By HMC Architects; and Magdy Abdalla, Facilities Director, Saugus Union School District

Historically, local General Obligation (G.O.) bond measures have been very successful—but they were often successful because it was expected that the State would also be contributing financially. Unfortunately, that has not been the case in recent years, requiring districts to fund their facility needs entirely with local tax measures. With this economic climate in mind, implementation plans have become valuable tools for districts to achieve their facilities and education goals. And, with the wave of local and state funding that’s predicted to hit the market in 2017, it is anticipated that construction costs will likely increase more than 20% over the next couple of years due to the lack of available labor to complete the volume of work. Looking ahead has never been more important for California school districts.

With the uncertainty of State facility funding support, the Saugus Union School District (SUSD) prepared an in-house needs plan to document district-wide facility improvements and educate their community on the need for a G.O. bond measure. With their needs plan in place, the District successfully passed Measure EE for $148 million in November of 2014. SUSD was not alone in their assessment that future state money was an uncertainty, because local measures
in 2014 totaled more than $2 billion. 

Now that SUSD had the funding necessary to move forward with their projects, it was critical that all their future projects enhanced student learning and supported the educational programs being offered within the District. SUSD collaborated with site administrators, teachers, parents, and community members to develop educational specifications to guide the design and direction of future projects. And from there, the needs plan costs were updated and a community outreach process was initiated to validate Measure EE projects and the newly created educational specifications.

Implementation Planning—Mapping the Details
As the old adage goes: if you fail to plan, you are planning to fail. Implementation plans provide the road map to success.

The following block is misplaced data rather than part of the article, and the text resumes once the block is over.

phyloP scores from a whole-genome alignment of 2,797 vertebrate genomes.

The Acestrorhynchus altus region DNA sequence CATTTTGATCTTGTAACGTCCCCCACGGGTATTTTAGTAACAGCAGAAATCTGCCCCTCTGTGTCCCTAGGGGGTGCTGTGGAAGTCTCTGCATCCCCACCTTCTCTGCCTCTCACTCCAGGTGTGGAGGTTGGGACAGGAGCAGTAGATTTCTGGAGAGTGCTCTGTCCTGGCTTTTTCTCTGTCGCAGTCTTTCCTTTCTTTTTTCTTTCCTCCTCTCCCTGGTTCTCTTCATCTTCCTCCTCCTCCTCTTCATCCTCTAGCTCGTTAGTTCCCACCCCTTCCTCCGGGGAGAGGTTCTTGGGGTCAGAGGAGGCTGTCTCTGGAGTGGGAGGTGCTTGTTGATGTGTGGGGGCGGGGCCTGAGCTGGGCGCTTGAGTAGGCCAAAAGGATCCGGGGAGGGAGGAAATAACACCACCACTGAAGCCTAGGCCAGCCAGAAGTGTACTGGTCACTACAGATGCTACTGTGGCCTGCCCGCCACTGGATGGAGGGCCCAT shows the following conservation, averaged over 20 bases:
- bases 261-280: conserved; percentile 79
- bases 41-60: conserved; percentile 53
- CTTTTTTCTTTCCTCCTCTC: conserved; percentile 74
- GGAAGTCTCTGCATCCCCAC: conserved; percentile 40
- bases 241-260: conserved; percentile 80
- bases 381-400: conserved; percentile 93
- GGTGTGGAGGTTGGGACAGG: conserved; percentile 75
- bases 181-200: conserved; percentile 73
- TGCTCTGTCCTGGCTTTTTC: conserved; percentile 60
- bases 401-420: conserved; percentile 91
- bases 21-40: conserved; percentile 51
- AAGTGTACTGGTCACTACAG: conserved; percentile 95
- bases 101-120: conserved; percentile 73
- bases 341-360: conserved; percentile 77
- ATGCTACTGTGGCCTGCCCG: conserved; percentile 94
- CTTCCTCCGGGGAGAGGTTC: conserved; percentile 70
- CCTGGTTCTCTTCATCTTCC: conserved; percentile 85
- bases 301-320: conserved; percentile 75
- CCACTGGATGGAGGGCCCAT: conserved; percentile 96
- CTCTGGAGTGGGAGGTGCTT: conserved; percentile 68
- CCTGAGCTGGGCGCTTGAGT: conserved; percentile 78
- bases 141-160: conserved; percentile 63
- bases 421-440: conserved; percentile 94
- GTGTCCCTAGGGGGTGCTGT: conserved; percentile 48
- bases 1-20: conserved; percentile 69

Having an implementation plan can save a district time and money, and build trust with their community. An implementation plan aligns financial resources, establishes project priorities, and communicates the timing of planned projects. Without one, disputes can arise about project timing, promised projects can be eliminated due to cost overruns, and community distrust and stakeholder frustration can take hold.

How do you start an implementation plan? In this case, SUSD engaged HMC Architects to guide them through the process of developing a comprehensive implementation plan. The District’s priorities were:

• Health and safety

• Infrastructure/underground utilities

• Curriculum enrichment

• Growth

• Renovation/modernization

There were other planning considerations, as well:

• What is the acceptable maximum number of site disruptions?

• What are the political realities?

• How quickly does work need to start?

• Does work need to be visible?

• Can we complete one entire school at a time?

Ultimately, SUSD determined that there was not enough money to complete one entire school at a time; agreed that two or three total disruptions was the acceptable maximum; determined that scope priorities needed to be balanced with visible and non-visible work; and that there was a need to get projects started quickly so the community could see progress. Projects also needed to be aligned with every-other-year planned bond sales, totaling $25.6 million, and escalation needed to be estimated for the next 10 years.

The resulting 10-year implementation plan was divided into three phases: health and safety improvements; infrastructure/underground utilities and site improvements (fields, play hardscape); and then all remaining work. Planned projects were staggered throughout the 10-year timeline, and higher priority was given to projects based on age, cost, and to sites with anticipated growth in the near future. The implementation plan successfully enables SUSD to incorporate anticipated rising costs, align identified financial resources and timing, and be transparent with its project plans—building stakeholder and community trust and support, accomplishing the goals established by District leadership and the governing board, and positioning SUSD to be ready for funding in 2017.